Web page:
Corrections or additions?

This article by Edward Tenner was prepared for the July 14, 2004

issue of U.S. 1 Newspaper. All rights reserved.

U.S. Technology’s French Connections

A hundred years after the Wright brothers’ triumph at Kitty Hawk, the

European consortium Airbus announced a milestone of its own –

surpassing the American aviation giant Boeing in the number of

airliners delivered in 2003. Airbus, based in Toulouse, France, is now

beating its U.S. rival at its own game of size and distance: The

555-passenger, long-range A380, bigger than any Boeing, is already in

production.

Airbus’s success should be no surprise. America and France may be

sparring diplomatically, but technologically the two nations have had

a long love affair. Each has developed outstanding innovations, and

each has assiduously exploited the other’s ideas.

Even the current U.S. military-industrial hegemony has some decidedly

French roots. Sylvanus Thayer graduated from West Point in 1808, spent

two years in Europe, and was utterly taken with French military

thought and training. When he became superintendent in 1817, Thayer

modeled the academy’s demanding technical curriculum and ethic of

honor and service after France’s Ecole Polytechnique. Classics on

sieges and fortifications by Louis XIV’s engineering genius, Marshal

Sebastien Le Prestre de Vauban, were standard texts; studying French

was de rigueur.

The French connection persisted into the Civil War. The Minie bullet

that made that conflict’s rifle-muskets three times as deadly as

earlier weapons was originally developed by French officers. In 1885,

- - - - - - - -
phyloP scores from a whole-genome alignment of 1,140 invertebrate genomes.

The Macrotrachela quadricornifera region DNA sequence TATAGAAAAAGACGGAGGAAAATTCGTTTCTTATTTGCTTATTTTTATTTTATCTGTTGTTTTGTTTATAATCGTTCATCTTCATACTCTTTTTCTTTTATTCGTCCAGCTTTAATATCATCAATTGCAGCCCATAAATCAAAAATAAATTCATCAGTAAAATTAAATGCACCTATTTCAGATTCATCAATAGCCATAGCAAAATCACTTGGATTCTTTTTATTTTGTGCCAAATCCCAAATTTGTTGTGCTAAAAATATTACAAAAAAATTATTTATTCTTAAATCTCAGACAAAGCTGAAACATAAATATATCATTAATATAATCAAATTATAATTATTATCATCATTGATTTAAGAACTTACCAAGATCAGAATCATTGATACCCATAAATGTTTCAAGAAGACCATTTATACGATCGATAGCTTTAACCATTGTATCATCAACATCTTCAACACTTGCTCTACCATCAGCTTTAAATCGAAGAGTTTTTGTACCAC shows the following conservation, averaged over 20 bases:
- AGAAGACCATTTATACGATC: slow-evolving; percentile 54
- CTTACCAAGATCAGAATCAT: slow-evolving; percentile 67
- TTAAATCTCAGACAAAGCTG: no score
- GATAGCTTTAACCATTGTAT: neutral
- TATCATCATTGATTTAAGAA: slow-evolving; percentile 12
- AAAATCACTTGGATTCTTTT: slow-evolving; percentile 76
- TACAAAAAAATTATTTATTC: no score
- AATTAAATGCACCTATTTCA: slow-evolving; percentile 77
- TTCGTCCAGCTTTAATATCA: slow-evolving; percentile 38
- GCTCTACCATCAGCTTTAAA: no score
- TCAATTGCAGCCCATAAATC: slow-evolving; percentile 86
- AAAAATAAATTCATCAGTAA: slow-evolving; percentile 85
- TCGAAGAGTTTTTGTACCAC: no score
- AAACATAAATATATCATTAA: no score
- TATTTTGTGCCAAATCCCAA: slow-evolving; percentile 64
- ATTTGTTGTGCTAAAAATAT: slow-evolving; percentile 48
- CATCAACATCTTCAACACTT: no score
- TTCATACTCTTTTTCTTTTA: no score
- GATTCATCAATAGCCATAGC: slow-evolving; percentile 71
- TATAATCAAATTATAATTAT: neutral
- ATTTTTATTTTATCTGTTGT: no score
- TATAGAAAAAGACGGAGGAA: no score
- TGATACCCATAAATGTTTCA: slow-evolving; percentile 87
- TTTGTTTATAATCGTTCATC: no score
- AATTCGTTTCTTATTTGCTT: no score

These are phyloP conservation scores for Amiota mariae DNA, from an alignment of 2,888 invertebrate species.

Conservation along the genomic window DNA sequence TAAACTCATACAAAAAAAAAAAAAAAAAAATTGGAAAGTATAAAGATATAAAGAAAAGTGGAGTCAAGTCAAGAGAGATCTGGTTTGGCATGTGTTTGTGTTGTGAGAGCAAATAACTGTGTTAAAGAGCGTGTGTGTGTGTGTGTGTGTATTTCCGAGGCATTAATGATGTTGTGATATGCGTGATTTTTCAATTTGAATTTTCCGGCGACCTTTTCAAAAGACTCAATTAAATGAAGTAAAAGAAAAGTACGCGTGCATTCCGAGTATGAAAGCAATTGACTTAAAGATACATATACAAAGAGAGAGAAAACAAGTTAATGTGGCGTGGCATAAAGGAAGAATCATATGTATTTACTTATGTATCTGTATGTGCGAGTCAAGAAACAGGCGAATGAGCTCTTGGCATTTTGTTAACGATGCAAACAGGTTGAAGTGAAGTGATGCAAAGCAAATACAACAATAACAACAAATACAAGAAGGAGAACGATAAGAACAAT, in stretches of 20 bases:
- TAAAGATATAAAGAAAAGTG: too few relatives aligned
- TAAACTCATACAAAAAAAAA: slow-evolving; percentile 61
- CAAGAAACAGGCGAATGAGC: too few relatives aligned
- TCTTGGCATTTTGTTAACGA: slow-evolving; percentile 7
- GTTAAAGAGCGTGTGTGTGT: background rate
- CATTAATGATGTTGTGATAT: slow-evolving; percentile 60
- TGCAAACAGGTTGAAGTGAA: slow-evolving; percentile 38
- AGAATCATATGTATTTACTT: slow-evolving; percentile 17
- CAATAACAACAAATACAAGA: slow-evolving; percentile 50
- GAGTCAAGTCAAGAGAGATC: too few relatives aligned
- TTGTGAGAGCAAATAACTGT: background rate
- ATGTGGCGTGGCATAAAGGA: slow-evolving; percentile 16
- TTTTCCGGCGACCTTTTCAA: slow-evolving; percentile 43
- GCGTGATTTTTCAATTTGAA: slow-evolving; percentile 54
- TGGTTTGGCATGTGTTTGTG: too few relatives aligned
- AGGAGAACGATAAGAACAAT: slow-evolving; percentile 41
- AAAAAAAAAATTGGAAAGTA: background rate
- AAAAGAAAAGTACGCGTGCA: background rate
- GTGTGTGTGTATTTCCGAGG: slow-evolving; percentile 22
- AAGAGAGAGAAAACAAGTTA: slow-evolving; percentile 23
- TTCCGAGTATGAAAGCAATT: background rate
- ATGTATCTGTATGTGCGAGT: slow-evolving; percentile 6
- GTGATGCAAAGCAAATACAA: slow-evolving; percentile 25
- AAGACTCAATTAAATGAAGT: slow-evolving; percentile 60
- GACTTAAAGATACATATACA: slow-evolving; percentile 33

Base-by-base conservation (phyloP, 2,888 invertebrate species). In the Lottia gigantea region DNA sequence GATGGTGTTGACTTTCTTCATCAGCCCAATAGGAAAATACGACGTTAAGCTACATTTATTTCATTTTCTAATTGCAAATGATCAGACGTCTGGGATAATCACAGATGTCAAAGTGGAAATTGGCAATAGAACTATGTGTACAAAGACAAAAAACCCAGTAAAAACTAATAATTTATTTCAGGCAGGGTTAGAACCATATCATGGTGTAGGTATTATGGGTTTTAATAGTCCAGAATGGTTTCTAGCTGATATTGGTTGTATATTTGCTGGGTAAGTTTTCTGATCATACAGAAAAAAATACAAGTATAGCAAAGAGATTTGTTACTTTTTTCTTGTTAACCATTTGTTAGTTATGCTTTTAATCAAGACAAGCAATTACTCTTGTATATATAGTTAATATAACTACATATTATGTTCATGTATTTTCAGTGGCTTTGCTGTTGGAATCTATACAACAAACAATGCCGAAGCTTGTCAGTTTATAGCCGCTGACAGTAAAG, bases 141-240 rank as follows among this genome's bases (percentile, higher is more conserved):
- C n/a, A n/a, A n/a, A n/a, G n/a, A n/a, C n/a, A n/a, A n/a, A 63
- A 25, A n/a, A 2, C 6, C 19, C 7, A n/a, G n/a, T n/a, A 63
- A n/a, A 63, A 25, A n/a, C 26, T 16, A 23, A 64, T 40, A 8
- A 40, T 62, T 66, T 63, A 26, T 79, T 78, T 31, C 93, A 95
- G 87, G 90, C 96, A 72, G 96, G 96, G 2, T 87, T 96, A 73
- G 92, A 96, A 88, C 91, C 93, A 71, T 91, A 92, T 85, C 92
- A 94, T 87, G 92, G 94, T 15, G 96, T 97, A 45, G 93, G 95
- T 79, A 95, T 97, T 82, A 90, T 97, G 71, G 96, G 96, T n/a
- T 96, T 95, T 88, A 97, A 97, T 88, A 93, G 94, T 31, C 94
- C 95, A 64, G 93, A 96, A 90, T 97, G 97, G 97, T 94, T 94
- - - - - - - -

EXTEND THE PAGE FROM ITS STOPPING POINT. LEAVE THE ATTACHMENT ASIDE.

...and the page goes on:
the French ordnance engineer Paul Vieille introduced smokeless powder.

French artillerymen invented the revolutionary hydropneumatic recoil

that allows cannons to remain murderously locked on target for shot

after shot. And where would the Navy SEALs be without scuba gear,

developed in 1943 on the French Riviera by Emile Gagnan and a

soon-to-be famous French officer, Jacques Cousteau?

Even interchangeable parts, the foundation of America’s mass

production, have French roots. The historian of science Ken Alder has

shown that a French gunsmith was using such a system as early as the

1720s. By the 1780s, French military officials were introducing

uniform jigs and fixtures at arms factories to enforce strict

tolerances and ensure deadlier firearms and ordnance. Thomas Jefferson

praised the system, and while it fell into disuse in France in the

19th century, U.S. armories embraced it. Related methods became known

in Europe as the American System and, in the early 20th century, as

Fordism.

Speaking of Ford, what could be more American than the automobile? Yet

a Frenchman built the first self-propelled vehicle, powered by steam,

more than 200 years ago. A hundred years later the French company

Panhard introduced the basic architecture that automobiles have

followed ever since. Henry Ford’s triumphs depended not just on

standardization but on use of strong, rust-resistant vanadium steel,

which had impressed him in the wreck of a French racing car.

In fact, France has had a far greater influence on our motorized

society than we realize. French luxury car builders were the first to

experiment in the 1930s with streamlined forms to reduce air

resistance. Like many other specimens of advanced industrial

technology they required countless hours of painstaking hand shaping

of graceful forms like fender curves. Only after the Second World War

did U.S. manufacturers begin to embrace aerodynamic styling.

The French had profound lessons for the U.S. highway system,